Originally Posted by hit
YES. More than likely. I have seen things going this way for a while now.
I presented a paper last spring on the social and cultural significance of multi-player games. Short story: I argued that new gen games are not as immersive in many respects, in comparison with Amiga generation of games, because social aspects of game play such as multi player competition and cooperation are now second place to grafix and special effects budgets - and as a result the playability and longevity of games will suffer. EG ; I propposed that Tabula Rassa was dead in the water despite its mass market potential of the internet, and this did not go down at all well with some of the marketing peeps that were there. The post paper debate turned on to emulation of older systems and turned very sour very quickly - I remarked that I used a GP2x to run emulators for fun and research. Games esigners and programmers there loved the idea of their games still being played. Marketing and legal representatives from games companies were literaly ready to ripp me to shreds, you could see their brains working overtime to propose an argument that justified a way of clawing back revenue from old games. In pressing economic times I can see this happening. I know very little regards the legal aspects of emulating games so cant comment much, other than I dont emulate amiga games that I havent owned or still own as I pretty much had them all in the day. One marketing type there actually said - 'Mr Sega or Mr Nintendo cant physicaly come round your house and check you own the originals, so we have the law for that, and we are looking into ways of securing our rights...'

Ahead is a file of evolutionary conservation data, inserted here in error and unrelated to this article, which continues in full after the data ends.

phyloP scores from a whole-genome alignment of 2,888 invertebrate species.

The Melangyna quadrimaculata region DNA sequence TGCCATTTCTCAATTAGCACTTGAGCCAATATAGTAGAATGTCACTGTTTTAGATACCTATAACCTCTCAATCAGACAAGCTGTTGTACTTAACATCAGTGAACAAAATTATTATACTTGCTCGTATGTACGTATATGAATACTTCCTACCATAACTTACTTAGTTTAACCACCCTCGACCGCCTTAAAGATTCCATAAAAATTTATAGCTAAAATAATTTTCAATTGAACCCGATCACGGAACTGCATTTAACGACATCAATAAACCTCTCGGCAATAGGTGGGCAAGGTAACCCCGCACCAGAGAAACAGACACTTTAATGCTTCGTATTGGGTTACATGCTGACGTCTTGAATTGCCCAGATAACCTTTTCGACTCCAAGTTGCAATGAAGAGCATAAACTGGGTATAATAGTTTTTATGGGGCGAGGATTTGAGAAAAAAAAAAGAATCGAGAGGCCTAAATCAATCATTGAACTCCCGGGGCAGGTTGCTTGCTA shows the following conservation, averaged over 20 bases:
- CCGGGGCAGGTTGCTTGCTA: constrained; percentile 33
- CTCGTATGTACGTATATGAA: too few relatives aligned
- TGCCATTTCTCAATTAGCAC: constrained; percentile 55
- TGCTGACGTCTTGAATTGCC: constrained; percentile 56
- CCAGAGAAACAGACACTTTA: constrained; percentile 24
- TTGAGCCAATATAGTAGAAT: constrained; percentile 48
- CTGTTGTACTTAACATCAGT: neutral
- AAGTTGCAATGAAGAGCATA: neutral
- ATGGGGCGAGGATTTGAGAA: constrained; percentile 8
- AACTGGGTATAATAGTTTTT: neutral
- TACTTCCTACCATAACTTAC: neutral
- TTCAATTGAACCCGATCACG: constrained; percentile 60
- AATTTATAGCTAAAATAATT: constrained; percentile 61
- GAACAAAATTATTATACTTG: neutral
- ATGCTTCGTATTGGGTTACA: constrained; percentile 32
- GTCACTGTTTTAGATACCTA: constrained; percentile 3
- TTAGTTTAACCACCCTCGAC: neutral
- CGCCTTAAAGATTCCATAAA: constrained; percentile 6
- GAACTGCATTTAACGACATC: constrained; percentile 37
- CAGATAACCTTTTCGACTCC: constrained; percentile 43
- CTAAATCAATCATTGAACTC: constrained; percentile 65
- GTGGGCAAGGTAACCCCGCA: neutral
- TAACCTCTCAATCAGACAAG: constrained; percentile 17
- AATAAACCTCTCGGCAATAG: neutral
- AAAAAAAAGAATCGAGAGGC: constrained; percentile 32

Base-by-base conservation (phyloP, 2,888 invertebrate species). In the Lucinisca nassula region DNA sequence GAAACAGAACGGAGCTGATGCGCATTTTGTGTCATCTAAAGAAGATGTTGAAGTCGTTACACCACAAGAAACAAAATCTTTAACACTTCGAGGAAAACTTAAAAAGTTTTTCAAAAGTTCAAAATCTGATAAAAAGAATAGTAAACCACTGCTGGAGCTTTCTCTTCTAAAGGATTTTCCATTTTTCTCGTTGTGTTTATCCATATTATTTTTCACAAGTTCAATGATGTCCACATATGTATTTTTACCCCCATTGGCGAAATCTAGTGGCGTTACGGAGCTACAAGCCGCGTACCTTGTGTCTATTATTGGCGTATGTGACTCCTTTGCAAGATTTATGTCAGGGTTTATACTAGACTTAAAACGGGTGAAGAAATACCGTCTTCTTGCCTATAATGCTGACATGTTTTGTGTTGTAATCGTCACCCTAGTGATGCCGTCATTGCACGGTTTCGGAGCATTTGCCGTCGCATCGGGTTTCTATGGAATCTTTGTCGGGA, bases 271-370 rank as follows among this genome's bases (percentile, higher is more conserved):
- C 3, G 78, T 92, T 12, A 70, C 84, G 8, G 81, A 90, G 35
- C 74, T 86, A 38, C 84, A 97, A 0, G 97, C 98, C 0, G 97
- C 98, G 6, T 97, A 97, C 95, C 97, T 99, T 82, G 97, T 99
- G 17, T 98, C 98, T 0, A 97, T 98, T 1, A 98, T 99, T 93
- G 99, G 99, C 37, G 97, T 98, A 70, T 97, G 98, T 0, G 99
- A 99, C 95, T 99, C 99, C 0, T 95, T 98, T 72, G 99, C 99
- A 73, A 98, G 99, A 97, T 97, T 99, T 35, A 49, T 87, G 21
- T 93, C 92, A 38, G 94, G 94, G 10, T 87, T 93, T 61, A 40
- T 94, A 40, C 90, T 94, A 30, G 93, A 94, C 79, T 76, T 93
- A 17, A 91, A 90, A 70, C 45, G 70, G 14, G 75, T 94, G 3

I dont want to appear overly reactionay, a lot of good can come from established research, but I would like to know more about where funds are coming from for this, and what will be published and what wont. I will do some poking around over the next couple of months and post here